In Victor Elias Photography, LLC v. Ice Portal, Inc., 2022 U.S. App. LEXIS 22472 (11th Cir. Aug. 12, 2022), the Eleventh Circuit adopted a “double scienter requirement” for copyright infringement under 17 U.S.C. § 1202(b) of the Digital Millennium Copyright Act (“DMCA”). This standard requires a copyright owner to demonstrate that an alleged infringer had knowledge not only of its conduct, but also of the likelihood that the conduct would result in copyright infringement. A unanimous appellate panel affirmed a district court’s granting of summary judgment in favor of the defendant, finding that although the copyright owner proved intentional removal of copyright management information without its permission, the plaintiff failed to establish that the defendant knew such removal would likely result in copyright infringement.
Plaintiff Victor Elias Photography, LLC (“Elias”) produces copyright-registered photographs that it licenses to hotels and resorts to use for marketing on their websites and with third-party booking agents. In order to protect its rights in its photographs, Elias embeds copyright management information in the metadata of the image files, which identifies it as the copyright owner and makes it easier to search for the images online. Defendant Ice Portal, Inc., a division of Shiji (US), Inc. (“Shiji”), assists hotels in providing images of their properties to online travel agents, like Expedia and Travelocity. As part of this process, Shiji uses software to optimize the photographs, which sometimes results in the removal of embedded metadata.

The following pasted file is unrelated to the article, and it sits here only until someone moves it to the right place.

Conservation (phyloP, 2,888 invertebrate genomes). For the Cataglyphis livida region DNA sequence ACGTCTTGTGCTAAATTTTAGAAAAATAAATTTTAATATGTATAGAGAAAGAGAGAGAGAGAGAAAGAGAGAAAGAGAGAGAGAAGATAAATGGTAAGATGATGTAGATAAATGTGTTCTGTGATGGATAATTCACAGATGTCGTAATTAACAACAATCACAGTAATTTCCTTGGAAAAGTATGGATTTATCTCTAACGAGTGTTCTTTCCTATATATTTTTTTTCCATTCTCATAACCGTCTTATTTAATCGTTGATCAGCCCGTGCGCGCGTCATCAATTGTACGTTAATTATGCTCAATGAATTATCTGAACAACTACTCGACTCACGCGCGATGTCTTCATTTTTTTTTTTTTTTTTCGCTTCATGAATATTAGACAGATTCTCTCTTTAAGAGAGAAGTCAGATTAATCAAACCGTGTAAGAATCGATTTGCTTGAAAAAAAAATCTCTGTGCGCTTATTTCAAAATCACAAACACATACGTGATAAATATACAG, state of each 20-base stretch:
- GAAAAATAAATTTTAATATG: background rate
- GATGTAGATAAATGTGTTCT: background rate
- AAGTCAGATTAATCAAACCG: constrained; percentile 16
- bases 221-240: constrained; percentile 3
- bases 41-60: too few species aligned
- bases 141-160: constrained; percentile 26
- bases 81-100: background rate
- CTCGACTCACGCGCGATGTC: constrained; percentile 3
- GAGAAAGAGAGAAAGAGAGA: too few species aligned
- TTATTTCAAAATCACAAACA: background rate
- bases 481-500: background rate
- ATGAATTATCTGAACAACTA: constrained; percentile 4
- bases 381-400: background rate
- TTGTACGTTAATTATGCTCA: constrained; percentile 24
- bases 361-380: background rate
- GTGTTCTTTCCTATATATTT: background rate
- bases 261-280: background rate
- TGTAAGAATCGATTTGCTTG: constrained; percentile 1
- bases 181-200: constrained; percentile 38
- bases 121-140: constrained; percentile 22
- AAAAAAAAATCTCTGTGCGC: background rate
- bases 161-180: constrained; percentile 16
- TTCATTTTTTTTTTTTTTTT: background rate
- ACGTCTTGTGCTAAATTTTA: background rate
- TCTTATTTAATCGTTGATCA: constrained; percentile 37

After finding unauthorized uses of its photographs online, Elias brought suit against Shiji alleging that Shiji’s removal of the identifying metadata from Elias’s photographs violated § 1202(b) of the DMCA. The district court granted summary judgment in favor of Shiji, finding that Elias failed to provide sufficient evidence to meet the statute’s knowledge requirement. Specifically, the trial court determined that Shiji’s removal of the embedded metadata was not likely to result in copyright infringement and that the defendant was not aware that copyright holders used metadata as a search tool for finding infringement online. Elias appealed the decision to the Eleventh Circuit, challenging the district court’s interpretation of the statute and arguing that it had produced sufficient evidence to establish a triable issue of fact.